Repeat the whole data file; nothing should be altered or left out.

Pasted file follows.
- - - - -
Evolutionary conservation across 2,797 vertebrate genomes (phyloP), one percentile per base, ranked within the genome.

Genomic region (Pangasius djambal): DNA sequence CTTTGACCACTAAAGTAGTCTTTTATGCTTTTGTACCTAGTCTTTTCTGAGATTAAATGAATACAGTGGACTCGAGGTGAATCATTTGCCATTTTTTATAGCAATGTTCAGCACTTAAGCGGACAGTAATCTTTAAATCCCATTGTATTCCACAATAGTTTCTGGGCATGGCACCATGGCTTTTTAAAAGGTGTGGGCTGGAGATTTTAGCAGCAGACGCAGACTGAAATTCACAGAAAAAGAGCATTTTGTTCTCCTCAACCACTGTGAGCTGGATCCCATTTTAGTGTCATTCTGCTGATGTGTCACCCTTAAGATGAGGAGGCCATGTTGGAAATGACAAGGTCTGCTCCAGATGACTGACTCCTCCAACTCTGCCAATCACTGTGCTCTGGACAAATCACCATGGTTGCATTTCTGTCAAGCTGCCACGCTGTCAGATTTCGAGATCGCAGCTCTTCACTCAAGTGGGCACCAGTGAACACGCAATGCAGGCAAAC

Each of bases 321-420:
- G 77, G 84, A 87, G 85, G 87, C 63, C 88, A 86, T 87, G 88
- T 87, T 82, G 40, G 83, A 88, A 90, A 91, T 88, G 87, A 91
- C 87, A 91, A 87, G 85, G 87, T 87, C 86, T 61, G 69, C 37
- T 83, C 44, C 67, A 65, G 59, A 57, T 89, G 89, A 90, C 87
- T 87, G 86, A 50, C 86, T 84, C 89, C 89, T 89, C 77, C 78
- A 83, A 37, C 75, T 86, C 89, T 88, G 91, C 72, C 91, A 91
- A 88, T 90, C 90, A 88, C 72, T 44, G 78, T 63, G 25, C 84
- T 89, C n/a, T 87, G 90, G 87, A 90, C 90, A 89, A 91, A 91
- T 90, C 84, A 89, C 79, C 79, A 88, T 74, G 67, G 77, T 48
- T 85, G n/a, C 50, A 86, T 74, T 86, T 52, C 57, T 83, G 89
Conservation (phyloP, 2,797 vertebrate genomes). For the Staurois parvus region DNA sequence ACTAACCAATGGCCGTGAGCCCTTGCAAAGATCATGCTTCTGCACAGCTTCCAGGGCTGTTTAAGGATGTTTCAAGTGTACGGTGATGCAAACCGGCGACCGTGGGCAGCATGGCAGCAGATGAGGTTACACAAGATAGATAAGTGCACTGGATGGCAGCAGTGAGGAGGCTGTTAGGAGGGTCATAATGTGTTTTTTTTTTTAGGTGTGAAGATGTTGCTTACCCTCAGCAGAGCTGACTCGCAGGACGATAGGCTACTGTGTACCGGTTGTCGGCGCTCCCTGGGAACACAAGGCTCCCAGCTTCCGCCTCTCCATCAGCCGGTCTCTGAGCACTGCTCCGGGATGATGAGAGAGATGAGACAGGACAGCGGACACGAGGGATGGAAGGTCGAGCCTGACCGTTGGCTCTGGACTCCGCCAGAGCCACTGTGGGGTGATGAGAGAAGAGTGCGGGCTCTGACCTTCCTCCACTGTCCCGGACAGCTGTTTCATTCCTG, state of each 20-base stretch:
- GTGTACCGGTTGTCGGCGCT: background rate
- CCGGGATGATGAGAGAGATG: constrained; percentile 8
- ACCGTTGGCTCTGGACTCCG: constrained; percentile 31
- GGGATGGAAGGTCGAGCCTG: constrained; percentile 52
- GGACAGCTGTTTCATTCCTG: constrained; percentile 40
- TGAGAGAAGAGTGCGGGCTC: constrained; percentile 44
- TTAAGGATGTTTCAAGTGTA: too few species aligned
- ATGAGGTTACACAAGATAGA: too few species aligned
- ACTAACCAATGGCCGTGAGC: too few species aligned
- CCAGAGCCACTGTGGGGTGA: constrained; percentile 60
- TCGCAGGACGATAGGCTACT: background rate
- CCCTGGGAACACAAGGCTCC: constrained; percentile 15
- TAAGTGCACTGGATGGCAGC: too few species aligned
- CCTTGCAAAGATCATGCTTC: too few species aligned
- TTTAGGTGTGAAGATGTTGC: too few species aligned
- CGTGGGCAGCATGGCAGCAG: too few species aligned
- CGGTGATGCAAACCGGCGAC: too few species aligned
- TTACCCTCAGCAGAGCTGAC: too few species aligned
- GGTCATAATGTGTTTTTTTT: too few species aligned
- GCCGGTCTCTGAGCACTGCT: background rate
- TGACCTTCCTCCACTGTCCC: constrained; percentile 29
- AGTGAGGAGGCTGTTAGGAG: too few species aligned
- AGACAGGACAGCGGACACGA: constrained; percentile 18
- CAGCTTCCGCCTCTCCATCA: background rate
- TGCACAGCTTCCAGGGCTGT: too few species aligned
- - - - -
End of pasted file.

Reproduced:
Evolutionary conservation across 2,797 vertebrate genomes (phyloP), one percentile per base, ranked within the genome.

Genomic region (Pangasius djambal): DNA sequence CTTTGACCACTAAAGTAGTCTTTTATGCTTTTGTACCTAGTCTTTTCTGAGATTAAATGAATACAGTGGACTCGAGGTGAATCATTTGCCATTTTTTATAGCAATGTTCAGCACTTAAGCGGACAGTAATCTTTAAATCCCATTGTATTCCACAATAGTTTCTGGGCATGGCACCATGGCTTTTTAAAAGGTGTGGGCTGGAGATTTTAGCAGCAGACGCAGACTGAAATTCACAGAAAAAGAGCATTTTGTTCTCCTCAACCACTGTGAGCTGGATCCCATTTTAGTGTCATTCTGCTGATGTGTCACCCTTAAGATGAGGAGGCCATGTTGGAAATGACAAGGTCTGCTCCAGATGACTGACTCCTCCAACTCTGCCAATCACTGTGCTCTGGACAAATCACCATGGTTGCATTTCTGTCAAGCTGCCACGCTGTCAGATTTCGAGATCGCAGCTCTTCACTCAAGTGGGCACCAGTGAACACGCAATGCAGGCAAAC

Each of bases 321-420:
- G 77, G 84, A 87, G 85, G 87, C 63, C 88, A 86, T 87, G 88
- T 87, T 82, G 40, G 83, A 88, A 90, A 91, T 88, G 87, A 91
- C 87, A 91, A 87, G 85, G 87, T 87, C 86, T 61, G 69, C 37
- T 83, C 44, C 67, A 65, G 59, A 57, T 89, G 89, A 90, C 87
- T 87, G 86, A 50, C 86, T 84, C 89, C 89, T 89, C 77, C 78
- A 83, A 37, C 75, T 86, C 89, T 88, G 91, C 72, C 91, A 91
- A 88, T 90, C 90, A 88, C 72, T 44, G 78, T 63, G 25, C 84
- T 89, C n/a, T 87, G 90, G 87, A 90, C 90, A 89, A 91, A 91
- T 90, C 84, A 89, C 79, C 79, A 88, T 74, G 67, G 77, T 48
- T 85, G n/a, C 50, A 86, T 74, T 86, T 52, C 57, T 83, G 89
Conservation (phyloP, 2,797 vertebrate genomes). For the Staurois parvus region DNA sequence ACTAACCAATGGCCGTGAGCCCTTGCAAAGATCATGCTTCTGCACAGCTTCCAGGGCTGTTTAAGGATGTTTCAAGTGTACGGTGATGCAAACCGGCGACCGTGGGCAGCATGGCAGCAGATGAGGTTACACAAGATAGATAAGTGCACTGGATGGCAGCAGTGAGGAGGCTGTTAGGAGGGTCATAATGTGTTTTTTTTTTTAGGTGTGAAGATGTTGCTTACCCTCAGCAGAGCTGACTCGCAGGACGATAGGCTACTGTGTACCGGTTGTCGGCGCTCCCTGGGAACACAAGGCTCCCAGCTTCCGCCTCTCCATCAGCCGGTCTCTGAGCACTGCTCCGGGATGATGAGAGAGATGAGACAGGACAGCGGACACGAGGGATGGAAGGTCGAGCCTGACCGTTGGCTCTGGACTCCGCCAGAGCCACTGTGGGGTGATGAGAGAAGAGTGCGGGCTCTGACCTTCCTCCACTGTCCCGGACAGCTGTTTCATTCCTG, state of each 20-base stretch:
- GTGTACCGGTTGTCGGCGCT: background rate
- CCGGGATGATGAGAGAGATG: constrained; percentile 8
- ACCGTTGGCTCTGGACTCCG: constrained; percentile 31
- GGGATGGAAGGTCGAGCCTG: constrained; percentile 52
- GGACAGCTGTTTCATTCCTG: constrained; percentile 40
- TGAGAGAAGAGTGCGGGCTC: constrained; percentile 44
- TTAAGGATGTTTCAAGTGTA: too few species aligned
- ATGAGGTTACACAAGATAGA: too few species aligned
- ACTAACCAATGGCCGTGAGC: too few species aligned
- CCAGAGCCACTGTGGGGTGA: constrained; percentile 60
- TCGCAGGACGATAGGCTACT: background rate
- CCCTGGGAACACAAGGCTCC: constrained; percentile 15
- TAAGTGCACTGGATGGCAGC: too few species aligned
- CCTTGCAAAGATCATGCTTC: too few species aligned
- TTTAGGTGTGAAGATGTTGC: too few species aligned
- CGTGGGCAGCATGGCAGCAG: too few species aligned
- CGGTGATGCAAACCGGCGAC: too few species aligned
- TTACCCTCAGCAGAGCTGAC: too few species aligned
- GGTCATAATGTGTTTTTTTT: too few species aligned
- GCCGGTCTCTGAGCACTGCT: background rate
- TGACCTTCCTCCACTGTCCC: constrained; percentile 29
- AGTGAGGAGGCTGTTAGGAG: too few species aligned
- AGACAGGACAGCGGACACGA: constrained; percentile 18
- CAGCTTCCGCCTCTCCATCA: background rate
- TGCACAGCTTCCAGGGCTGT: too few species aligned